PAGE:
• CommentTimeJul 28th 2008 edited
     (3115.8)
    Well, Ning can make private hubs. I don't know that LJ can make private communities. And if it does -- well, let's face it, it's LJ, it's pretty crippled and stumpy compared to the functionality of a Ning site.
    Sure, that's why I said "was." You were an early adopter over on LJ, you remember when it was private by default, because you only got in if someone invited you, and then you really only knew the person that invited you and the network bolted on to them. But it's not (and neither is Ning) necessarily a private network. People are passing it by because it defaults to public, tells you to invite all of your friends, and moderation is hidden three menus back in the admin panel.

    And, these days, the conversations are all about "Join all your information together whether it makes sense or not! Take your Facebook ID everywhere, even places where you don't actually know anyone in real life, essentially kicking the whole idea of Facebook as a network for real people in the nuts!" Private networks... well they're popping up, but they're popping up because people are amending existing tech to make them walled gardens again.

    Which is three entirely different conversations. That's why we never do this in public...
  5.  (3115.9)
    you should do it in public more often. it's interesting! especially as i don't know a great deal about it.

    so, the future of some aspects of networking are going to be more along the collaborative rather than the sharing vibe?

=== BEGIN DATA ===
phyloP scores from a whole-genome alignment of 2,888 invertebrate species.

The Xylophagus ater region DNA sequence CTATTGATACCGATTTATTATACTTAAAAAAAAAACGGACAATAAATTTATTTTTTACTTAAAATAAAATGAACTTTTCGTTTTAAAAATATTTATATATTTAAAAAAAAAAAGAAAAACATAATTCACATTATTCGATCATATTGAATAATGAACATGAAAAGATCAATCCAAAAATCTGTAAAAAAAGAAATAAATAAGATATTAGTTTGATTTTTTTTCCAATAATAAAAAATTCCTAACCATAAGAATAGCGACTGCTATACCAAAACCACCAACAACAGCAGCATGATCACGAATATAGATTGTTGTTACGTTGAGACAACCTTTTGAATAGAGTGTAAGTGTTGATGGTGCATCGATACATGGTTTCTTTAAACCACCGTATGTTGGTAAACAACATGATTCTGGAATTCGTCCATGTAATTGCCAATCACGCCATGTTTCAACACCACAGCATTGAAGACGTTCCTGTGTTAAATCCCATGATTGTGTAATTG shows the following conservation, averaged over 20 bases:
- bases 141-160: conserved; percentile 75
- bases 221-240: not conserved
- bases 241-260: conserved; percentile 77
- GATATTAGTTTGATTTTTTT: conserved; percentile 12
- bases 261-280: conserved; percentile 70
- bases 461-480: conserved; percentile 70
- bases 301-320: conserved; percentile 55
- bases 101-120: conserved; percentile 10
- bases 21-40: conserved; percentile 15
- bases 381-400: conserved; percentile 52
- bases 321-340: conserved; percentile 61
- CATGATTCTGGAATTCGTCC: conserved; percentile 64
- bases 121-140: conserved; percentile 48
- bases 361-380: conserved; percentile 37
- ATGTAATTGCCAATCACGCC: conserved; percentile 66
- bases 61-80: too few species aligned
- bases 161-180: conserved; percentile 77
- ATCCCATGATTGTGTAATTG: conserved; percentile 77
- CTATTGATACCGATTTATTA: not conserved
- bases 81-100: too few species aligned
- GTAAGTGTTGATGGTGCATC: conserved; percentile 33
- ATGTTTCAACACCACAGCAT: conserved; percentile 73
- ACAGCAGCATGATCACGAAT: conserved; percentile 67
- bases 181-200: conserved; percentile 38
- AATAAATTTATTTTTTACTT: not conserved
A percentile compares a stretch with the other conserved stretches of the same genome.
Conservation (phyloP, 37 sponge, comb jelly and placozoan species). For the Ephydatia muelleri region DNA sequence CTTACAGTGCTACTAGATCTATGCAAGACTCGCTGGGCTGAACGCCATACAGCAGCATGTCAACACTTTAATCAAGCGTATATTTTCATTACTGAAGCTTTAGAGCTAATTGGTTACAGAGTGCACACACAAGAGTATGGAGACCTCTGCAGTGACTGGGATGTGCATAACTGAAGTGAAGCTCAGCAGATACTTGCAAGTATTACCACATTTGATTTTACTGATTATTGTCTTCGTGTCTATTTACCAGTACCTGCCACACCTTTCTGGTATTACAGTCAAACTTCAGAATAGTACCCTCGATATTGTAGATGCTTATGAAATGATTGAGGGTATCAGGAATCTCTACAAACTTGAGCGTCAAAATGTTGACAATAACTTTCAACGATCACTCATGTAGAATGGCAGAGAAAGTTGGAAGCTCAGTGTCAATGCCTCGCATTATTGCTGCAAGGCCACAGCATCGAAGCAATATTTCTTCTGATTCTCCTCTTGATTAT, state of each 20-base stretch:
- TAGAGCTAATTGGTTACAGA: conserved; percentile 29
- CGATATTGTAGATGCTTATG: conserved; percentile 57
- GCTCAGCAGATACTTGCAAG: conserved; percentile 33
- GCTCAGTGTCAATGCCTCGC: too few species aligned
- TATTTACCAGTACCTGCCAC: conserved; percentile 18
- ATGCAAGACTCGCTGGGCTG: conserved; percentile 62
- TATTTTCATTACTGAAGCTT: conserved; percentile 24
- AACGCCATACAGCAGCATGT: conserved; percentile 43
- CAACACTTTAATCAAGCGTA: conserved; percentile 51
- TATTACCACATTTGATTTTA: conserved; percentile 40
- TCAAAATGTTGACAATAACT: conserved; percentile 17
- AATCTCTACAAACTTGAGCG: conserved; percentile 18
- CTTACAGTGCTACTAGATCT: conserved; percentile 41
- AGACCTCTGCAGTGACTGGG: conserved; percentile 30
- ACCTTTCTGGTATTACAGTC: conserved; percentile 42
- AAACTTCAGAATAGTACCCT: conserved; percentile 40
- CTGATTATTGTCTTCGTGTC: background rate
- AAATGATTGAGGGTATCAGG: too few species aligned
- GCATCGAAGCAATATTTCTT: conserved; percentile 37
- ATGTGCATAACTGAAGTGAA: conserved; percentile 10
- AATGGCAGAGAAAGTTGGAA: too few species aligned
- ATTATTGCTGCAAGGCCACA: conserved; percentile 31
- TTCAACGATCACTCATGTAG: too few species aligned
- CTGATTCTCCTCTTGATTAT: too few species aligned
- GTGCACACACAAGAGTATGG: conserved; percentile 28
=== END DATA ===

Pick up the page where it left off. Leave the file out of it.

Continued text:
6.  (3115.10)
    Private networks... well they're popping up, but they're popping up because people are amending existing tech to make them walled gardens again.

    Yeah, remember when everyone was saying "no, walled gardens bad!" ? Pretty much the same people jabbering about The Social Graph and Facebook Connect and OpenID and fucking FriendFeed and, just occasionally, wondering why no-one cares. Which ties into lifestreaming, and basically just a huge fucking firehose of contextless "information."

    I'll be back. I need to get food. Otherwise you will shout at me (again).
  7.  (3115.11)
    Because mine isn't, obviously -- it's the Ariana and Friends Channel, and that's you and some other futurists, and a couple of artists and some musicians and photographers and travelbloggers... and you get where you'd have a hard time calling that Channel -- it's a Network, yes, but not a homogenous one.

    What it _is_, though, is a research and development partnership program, when I need it to be. Because where I'm an expert in my field of Talking Too Much, my network is made up of experts in their own fields, many of whom I hit up for essential information when I need it.